Divine Art Records to set up New England Community Arts Center
The American branch of Divine Art Records (Brandon Music), opened two years ago in Brandon, Vermont, is to establish a new regional music and arts center in the town.
After almost 20 years of lying deserted, life is about to return to the last corner of the former Brandon Training School, where a building which housed many classrooms, the infirmary and residential facilities for children with special educational needs, has been acquired by the company.
Plans for the now-derelict building, to be known as the Compass Music and Arts Center, are extensive and community-based.
While details are subject to many factors such as funding and joint venture arrangements, company CEO Stephen Sutton hopes to include a sizeable concert hall and jazz/recital lounge, music teaching facilities and rehearsal rooms, dance studio, recording facilities, and a music therapy center. Provision is to be made for artists’ and sculptors’ studios, together with an exhibition gallery.. A non-profit (charitable) foundation is being set up with a board of local professionals to raise the money, amounting to approximately $3m, necessary to renovate and equip the building and to manage and fund the community, educational and artistic activities. One of the company’s aims is to include a student exchange with the UK for voice and choral training, though this may not be feasible for 2 or 3 years.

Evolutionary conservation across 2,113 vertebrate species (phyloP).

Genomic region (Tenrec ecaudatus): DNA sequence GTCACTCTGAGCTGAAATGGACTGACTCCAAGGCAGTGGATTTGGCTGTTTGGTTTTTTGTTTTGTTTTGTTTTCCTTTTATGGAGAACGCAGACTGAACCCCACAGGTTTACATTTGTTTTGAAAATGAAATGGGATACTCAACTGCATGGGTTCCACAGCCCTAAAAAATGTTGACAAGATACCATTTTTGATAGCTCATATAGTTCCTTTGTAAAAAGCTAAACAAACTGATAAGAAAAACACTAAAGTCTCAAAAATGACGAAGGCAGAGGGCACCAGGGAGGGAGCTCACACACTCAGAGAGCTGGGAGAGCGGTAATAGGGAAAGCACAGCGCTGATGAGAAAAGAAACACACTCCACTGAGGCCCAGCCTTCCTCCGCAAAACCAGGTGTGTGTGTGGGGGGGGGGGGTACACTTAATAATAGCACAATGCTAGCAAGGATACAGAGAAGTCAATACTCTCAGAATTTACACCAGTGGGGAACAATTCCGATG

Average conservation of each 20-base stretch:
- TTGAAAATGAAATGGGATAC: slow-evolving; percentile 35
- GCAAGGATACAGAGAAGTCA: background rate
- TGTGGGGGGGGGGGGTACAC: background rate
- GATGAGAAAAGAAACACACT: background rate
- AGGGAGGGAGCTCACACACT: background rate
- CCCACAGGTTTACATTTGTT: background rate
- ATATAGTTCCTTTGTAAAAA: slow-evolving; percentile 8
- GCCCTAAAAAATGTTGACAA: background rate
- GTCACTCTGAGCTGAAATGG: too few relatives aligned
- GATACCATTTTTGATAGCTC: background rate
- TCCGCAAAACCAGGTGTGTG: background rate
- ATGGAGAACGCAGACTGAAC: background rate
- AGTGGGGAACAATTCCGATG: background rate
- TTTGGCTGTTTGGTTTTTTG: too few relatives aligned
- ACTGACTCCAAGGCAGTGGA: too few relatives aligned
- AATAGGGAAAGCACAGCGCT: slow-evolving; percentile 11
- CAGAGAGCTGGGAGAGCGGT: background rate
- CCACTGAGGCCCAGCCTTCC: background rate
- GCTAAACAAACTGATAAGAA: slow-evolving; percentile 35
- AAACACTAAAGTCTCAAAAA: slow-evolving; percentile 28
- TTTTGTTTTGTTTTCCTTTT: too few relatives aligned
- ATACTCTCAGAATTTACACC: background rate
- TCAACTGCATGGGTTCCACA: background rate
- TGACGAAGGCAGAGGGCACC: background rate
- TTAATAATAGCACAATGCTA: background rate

The Phonograph Room currently at Brandon Music will relocate and gradually expand into a substantial museum and recordings archive. Also included will be a restaurant for use of patrons and tenants.
Firstly, though, is the task of upgrading basic services to the building, including power, water and sewers, which had all been disconnected, and carrying out environmental and health and safety surveys. This will take some time; and the Divine Art management hope to bring one wing of the building into usable condition over the winter and pre-let space, as it becomes ready for refurbishment.
A number of individuals and organizations, such as piano and flute teachers, artists, and sculptors, have already expressed interest in moving in; and the owners stress that, besides all of their planned uses, a number of rooms and units will be available for occupation privately by professionals and businesses of various kinds.
The building, which has over 30,000 square feet of usable space, was originally constructed in 1962 and closed in 1993. A longer term plan, currently under discussion by the design team, is to transform the fairly plain institutional building into a state of the art ‘green’ facility, with unique design features and environmental considerations.